Aunt Laurie hates to be called "cute," always envisioning herself more like a sexy Ann-Margret, of whom she used to keep scrapbooks. (Aunt Laurie was thrilled when I performed in my high school's production of Bye Bye Birdie, and she and Mom reminisced all that spring about the songs and movies from their own high school years.) Aunt Laurie really is adorable, though, and even now that she is retired and has a granddaughter in high school, she still gets called "Honey" and "Sweetie" and "Sweetheart" by sales clerks and other strangers and has that air about her that makes people want to pinch her cheeks and cuddle her.
She lived across the street from my family for a few years while I was growing up, and I remember one Christmas, my mom, my cousins, and I were sitting in her living room while my mom read some silly magazine personality quiz to Aunt Laurie. "You want to go Christmas caroling with the neighbors," my mom read aloud, "but you know your singing voice isn't the greatest. Do you A.) go anyway or B.) stay home?" "Well, shoot, I'd go!" my aunt cried out in a surprisingly indignant tone, shocking my mom and making us all laugh at her unexpected response. "What do I care what they think? They don't have to like it!" It is probably twenty-five years since that conversation and I still can't hear mention of Christmas caroling without remembering Aunt Laurie's uncharacteristic outburst (and her younger sister's surprise at her boldness) and smiling.
When I was twenty years old, I mentioned during one visit that I had a small success to report. I had finally stopped biting my nails, was all, but before I could go on to explain that, Aunt Laurie quietly said, "Ah! That's good, Valerie. Small successes are good." :) She was proud of me for losing a lot of weight a few years ago but was happier to hear that I was happy and loving my life again after a number of years of not loving it very much at all. "Oh, Valerie, that's WONDERFUL!" I can hear her exclaim at every mention of something that I'm excited about.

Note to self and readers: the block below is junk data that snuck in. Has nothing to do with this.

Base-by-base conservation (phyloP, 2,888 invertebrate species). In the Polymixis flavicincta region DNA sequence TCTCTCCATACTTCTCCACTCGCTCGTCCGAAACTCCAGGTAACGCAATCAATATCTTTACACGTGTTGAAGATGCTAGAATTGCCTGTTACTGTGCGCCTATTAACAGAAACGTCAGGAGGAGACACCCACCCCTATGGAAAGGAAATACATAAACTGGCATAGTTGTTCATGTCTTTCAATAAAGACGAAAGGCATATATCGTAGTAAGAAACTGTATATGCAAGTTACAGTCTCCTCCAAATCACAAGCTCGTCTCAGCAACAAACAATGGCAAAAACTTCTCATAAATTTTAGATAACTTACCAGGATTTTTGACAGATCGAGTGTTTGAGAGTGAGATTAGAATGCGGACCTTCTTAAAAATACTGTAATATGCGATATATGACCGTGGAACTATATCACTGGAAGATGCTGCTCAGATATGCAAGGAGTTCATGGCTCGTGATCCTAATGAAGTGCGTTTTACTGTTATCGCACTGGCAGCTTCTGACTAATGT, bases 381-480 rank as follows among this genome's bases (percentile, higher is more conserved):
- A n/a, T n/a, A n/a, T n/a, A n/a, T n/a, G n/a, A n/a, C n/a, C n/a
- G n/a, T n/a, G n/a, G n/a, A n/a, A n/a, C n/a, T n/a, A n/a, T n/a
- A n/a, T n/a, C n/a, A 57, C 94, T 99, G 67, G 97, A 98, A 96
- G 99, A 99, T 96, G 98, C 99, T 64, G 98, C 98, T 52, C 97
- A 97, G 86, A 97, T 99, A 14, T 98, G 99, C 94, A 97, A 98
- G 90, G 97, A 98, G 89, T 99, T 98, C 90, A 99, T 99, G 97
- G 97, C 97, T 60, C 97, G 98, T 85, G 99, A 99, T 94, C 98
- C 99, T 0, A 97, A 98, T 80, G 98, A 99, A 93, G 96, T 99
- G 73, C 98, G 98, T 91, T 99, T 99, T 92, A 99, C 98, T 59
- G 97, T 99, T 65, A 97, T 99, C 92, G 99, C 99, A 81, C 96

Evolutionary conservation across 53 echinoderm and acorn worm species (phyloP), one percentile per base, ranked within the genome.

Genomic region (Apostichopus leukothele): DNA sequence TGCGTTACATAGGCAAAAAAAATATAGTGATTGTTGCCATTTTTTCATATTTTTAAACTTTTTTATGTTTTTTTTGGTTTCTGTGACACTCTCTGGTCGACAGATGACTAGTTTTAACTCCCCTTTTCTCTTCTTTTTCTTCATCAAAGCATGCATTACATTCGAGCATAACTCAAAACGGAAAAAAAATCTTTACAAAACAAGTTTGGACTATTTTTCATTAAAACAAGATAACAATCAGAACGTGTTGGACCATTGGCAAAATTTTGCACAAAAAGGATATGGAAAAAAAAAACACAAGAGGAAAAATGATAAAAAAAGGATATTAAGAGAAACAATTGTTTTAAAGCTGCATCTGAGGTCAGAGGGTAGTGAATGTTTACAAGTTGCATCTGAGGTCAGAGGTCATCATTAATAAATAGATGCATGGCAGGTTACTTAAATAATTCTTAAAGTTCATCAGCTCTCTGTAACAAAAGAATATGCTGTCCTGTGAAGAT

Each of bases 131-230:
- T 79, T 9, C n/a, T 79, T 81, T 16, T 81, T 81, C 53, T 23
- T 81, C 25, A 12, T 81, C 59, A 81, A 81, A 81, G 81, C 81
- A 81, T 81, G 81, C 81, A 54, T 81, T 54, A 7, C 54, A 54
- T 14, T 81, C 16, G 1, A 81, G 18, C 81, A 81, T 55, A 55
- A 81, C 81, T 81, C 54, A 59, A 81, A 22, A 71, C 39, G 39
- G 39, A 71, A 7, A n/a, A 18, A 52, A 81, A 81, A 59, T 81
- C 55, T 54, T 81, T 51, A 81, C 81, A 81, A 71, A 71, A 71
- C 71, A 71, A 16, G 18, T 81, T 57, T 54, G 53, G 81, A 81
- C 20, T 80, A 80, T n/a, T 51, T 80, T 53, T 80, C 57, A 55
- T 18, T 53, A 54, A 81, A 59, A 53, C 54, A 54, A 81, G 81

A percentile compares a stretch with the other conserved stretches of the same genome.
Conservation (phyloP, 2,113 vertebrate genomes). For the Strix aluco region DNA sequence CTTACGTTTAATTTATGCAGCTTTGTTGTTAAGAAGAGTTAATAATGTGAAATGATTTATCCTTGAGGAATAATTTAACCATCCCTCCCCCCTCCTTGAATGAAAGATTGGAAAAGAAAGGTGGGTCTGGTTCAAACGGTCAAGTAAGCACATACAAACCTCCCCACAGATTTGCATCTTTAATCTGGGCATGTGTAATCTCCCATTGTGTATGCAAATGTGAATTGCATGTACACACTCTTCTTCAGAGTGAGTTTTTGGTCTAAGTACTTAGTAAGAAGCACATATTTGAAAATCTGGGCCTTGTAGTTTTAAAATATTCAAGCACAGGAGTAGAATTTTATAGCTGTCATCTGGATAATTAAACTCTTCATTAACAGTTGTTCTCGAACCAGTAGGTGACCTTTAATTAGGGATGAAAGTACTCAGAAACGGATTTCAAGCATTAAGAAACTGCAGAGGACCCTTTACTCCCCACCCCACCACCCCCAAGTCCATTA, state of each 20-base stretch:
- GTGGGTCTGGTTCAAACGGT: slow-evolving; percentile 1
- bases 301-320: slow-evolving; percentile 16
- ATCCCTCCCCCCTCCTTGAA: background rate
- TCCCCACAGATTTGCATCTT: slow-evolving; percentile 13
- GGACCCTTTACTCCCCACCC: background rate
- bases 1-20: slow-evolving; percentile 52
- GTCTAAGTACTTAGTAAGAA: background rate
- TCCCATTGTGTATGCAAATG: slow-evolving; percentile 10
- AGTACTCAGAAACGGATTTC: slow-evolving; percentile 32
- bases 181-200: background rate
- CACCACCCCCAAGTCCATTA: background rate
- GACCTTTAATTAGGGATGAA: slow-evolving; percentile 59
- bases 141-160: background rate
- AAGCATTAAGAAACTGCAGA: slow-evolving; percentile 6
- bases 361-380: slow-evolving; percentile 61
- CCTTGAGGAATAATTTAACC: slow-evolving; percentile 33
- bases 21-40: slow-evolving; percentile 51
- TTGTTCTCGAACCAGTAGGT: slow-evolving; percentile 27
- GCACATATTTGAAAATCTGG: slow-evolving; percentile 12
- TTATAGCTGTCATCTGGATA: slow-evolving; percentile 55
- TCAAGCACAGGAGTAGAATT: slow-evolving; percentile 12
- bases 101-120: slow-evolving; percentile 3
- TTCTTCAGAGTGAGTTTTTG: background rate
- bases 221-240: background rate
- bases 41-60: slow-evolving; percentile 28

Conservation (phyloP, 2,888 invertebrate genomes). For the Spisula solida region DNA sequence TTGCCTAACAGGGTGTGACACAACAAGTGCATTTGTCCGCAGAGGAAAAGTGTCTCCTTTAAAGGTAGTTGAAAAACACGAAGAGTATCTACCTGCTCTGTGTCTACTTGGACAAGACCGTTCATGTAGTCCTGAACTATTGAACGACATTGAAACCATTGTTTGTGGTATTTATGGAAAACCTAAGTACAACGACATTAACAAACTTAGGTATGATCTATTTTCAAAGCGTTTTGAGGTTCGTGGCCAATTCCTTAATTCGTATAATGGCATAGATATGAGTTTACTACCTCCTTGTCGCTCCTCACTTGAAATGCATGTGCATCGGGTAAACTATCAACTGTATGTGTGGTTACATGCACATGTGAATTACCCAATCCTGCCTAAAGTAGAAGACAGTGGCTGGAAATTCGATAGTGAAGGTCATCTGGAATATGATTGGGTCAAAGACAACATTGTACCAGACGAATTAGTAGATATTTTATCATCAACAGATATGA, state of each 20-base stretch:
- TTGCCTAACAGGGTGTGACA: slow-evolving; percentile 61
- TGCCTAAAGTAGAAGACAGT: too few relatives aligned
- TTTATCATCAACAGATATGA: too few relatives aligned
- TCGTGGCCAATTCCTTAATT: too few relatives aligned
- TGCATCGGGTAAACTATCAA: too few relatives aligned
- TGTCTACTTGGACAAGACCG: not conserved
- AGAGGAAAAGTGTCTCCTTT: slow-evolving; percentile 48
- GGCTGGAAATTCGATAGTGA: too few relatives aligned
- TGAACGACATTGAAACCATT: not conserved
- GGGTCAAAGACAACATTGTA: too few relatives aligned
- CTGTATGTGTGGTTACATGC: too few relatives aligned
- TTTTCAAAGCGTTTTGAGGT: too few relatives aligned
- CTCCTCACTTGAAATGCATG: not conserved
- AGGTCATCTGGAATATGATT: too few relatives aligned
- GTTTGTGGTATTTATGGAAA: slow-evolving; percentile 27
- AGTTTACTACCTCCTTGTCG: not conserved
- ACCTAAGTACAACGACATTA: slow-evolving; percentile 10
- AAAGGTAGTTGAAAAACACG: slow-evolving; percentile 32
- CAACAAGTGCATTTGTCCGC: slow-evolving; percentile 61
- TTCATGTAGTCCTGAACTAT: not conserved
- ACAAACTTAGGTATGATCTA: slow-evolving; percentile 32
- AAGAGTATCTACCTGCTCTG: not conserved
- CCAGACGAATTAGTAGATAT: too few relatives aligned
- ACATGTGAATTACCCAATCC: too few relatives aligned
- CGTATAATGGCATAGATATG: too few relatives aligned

Neither she nor I can easily stop laughing once we get started, and Aunt Laurie starts slapping her knee when she really gets going, which makes everything even funnier. In 2003, the subject of hair dyes came up while she, Mom, and I were hanging out looking at magazines over tea and coffee, and I mentioned that when Marilyn Monroe had been asked if she minded that people thought she was dumb because she was blonde, she had responded, "No, because I know I'm not dumb. I also know I'm not really blonde." Aunt Laurie loved that, being a brunette-turned-blonde herself, and laughed and laughed.
She adored her grandparents, has been with my uncle since high school, and is best friends with my mom, who rightfully calls her "Lovey."
Although there are phone calls and visits, as well, it is the letters that have kept us close over the years, each parcel of news and magazine clippings and recipes and dreams and quotes and fall leaves and frog stickers tying our ties a little tighter. My pen pal since childhood, Aunt Laurie can always be counted on to stay in touch, and that is no small thing to say about someone. Her jack-o-lantern-covered Halloween mail is smiling at me from a bookshelf this morning, and this year's November mail will soon be winging its way across the state to her, Kermit the Frog Macy's Thanksgiving Day Day Parade float pictures gracing the envelope. :)